Liked by 1 person

      2. That kind of attitude will do you well my friend. My sons are 18 & 14 now and I always kept it real and continue to do so. My older one and I are very close and he knows I will always be honest with him. Good, bad or indifferent….that’s what kids need from parents. I don’t make up stories or sugarcoat things. Looking forward to your next post😊

        Liked by 1 person

  2. Yes, children have a great demand on our time, and all other resources.
    My daughter has a baby suffered with colic. Anyone who has ever dealt with that problem knows how frustrating that can be.
    I remember one thing that someone told me that they heard once, “children do not come with a manual”. That is so true Chelsea!

    Liked by 1 person

  3. Having children was the best, best, best thing I ever did. Not that I really thought to much about it all those years ago, it was just sort of what happened. The mental health help in those days was absolutely shocking. Looking back, I’m disgusted by the attitudes that I was faced with, but they didn’t know any better and things have now improved and moved on. Thank goodness. All in all, despite the hard work bringing up two children on my own, I feel so unutterably blessed to have such wonderful boys … they truly are the lights of my life. Katie x

    Liked by 1 person

  4. That’s really inspiring to read, I’ve always felt like having children wasn’t really an option because of my bipolar diagnosis. It’s nice to know that there are people out there that are having children with chronic illnesses and thriving.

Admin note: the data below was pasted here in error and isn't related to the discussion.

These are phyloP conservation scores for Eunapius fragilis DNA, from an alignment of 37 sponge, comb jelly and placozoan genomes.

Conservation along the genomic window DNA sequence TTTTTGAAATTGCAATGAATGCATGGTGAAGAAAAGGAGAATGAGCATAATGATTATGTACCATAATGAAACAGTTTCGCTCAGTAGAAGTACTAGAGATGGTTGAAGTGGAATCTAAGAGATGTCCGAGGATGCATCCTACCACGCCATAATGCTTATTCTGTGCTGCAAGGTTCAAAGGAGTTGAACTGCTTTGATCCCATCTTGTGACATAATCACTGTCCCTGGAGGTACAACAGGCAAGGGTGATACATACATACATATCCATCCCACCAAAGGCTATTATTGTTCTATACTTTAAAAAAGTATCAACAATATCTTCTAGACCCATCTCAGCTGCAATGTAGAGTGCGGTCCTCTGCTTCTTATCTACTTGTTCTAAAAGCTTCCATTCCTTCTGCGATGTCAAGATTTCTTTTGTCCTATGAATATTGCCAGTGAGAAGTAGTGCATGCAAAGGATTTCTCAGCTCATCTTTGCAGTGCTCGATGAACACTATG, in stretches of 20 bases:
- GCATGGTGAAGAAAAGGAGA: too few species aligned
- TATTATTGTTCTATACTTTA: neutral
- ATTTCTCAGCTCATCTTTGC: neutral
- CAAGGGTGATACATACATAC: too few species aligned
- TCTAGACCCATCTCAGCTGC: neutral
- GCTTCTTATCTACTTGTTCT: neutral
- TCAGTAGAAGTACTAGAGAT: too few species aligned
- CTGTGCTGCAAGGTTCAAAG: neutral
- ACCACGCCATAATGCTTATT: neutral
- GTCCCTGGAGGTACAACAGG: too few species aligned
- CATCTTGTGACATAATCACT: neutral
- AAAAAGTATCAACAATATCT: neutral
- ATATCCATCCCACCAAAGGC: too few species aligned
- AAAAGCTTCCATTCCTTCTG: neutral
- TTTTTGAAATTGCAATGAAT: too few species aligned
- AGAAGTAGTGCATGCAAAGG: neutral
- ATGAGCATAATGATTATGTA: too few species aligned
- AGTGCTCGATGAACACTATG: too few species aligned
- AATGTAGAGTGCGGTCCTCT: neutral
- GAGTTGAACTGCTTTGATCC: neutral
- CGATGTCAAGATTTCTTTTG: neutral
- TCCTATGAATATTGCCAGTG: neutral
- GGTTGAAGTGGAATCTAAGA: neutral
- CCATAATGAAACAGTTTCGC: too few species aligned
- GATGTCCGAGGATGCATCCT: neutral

Liked by 1 person

    1. I’ve known at least two people who had children and are bipolar. I know another who has chosen not to. Like anything from holding a job to consistently showering, you learn what you can and can’t do and what helps you need. 🙂

      Liked by 1 person

  5. Having kids is easily the hardest thing I’ve done. Love them so much but it’s also so hard. I don’t think people with mental health issues should ever use that solely to decide if they have kids or not, but it does make it harder so I think it should still be taken into consideration. As well as the support system you have. Of course, sometimes things just happen

    Liked by 1 person

  6. Thank you for sharing your story. This is inspiring to someone who doesn’t yet have a kid, but thinks about it. I also wonder what it’s like to watch for signs of mental illness in kids and the dilemma of potentially passing on mental health challenges to the next generation.

    Liked by 1 person

  7. After reading this thread, I was inspired to mention if anyone wants a free PDF of my book “Birth of a New Brain–Healing from Postpartum Bipoalr Disorder” (in which i touched upon “dilemma of potentially passing on mental health challenges to the next generation.” mentioned above) please email me at dyane@baymoon.com. :))) Thank you, Chelsea, for your excellent insights!

    Liked by 2 people

  8. truly applaud you. I share elements of your story. Facing my mental illness was the hardest thing I had to, but with a lot of help I managed. Because I did so, today I am a much better dad. As you may know, it required a lot of work, and still does, but to see your kid smile, and actually reciprocate that feeling with actual honesty behind is so rewarding.

    Liked by 2 people

  9. loving your blog and would love to connect as I’m a Christian mother of three embarking on a new career as a children’s author illustrator of children’s bespoke bereavement books after having postpartum psychosis.

    Liked by 1 person

    1. I’m glad to hear you’re pursuing that! Children need direction in difficult times. This is James’s collaborative blog, a great resource for mental health support and personal experiences with mental illnesses. ❤

      Like